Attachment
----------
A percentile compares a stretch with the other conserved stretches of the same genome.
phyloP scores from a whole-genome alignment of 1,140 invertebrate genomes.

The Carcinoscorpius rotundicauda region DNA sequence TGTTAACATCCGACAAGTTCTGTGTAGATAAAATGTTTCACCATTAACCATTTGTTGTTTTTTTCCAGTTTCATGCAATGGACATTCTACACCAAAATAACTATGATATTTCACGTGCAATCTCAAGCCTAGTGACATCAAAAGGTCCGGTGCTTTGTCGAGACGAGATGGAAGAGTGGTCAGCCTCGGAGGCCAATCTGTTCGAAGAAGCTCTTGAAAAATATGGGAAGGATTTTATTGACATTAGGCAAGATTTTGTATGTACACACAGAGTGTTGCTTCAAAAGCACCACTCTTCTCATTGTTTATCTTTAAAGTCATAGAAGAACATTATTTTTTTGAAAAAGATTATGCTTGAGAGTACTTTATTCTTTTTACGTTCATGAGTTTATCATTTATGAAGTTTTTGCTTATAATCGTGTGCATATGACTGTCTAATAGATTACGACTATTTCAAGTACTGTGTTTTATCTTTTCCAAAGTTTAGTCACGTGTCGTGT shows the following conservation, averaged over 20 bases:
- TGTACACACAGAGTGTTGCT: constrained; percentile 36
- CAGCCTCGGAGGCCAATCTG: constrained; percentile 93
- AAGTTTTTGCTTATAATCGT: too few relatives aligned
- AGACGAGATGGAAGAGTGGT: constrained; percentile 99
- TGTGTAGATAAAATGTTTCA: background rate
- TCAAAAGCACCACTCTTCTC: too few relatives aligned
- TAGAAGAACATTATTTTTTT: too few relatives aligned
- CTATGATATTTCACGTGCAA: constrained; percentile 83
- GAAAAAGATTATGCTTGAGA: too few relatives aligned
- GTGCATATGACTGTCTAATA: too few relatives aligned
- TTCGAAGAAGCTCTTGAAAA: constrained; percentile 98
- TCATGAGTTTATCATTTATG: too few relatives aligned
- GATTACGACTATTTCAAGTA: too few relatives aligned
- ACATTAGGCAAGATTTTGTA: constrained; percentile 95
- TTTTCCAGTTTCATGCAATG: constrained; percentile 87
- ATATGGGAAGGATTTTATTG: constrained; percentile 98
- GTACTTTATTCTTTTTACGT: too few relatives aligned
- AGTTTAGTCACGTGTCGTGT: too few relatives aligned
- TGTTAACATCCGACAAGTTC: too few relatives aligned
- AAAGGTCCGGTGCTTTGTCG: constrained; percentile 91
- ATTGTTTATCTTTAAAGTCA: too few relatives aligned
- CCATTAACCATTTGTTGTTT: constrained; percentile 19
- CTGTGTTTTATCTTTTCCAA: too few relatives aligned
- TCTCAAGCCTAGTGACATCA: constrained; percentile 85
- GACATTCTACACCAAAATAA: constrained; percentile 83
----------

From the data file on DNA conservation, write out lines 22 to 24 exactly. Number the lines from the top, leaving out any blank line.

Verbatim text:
- TGTTAACATCCGACAAGTTC: too few relatives aligned
- AAAGGTCCGGTGCTTTGTCG: constrained; percentile 91
- ATTGTTTATCTTTAAAGTCA: too few relatives aligned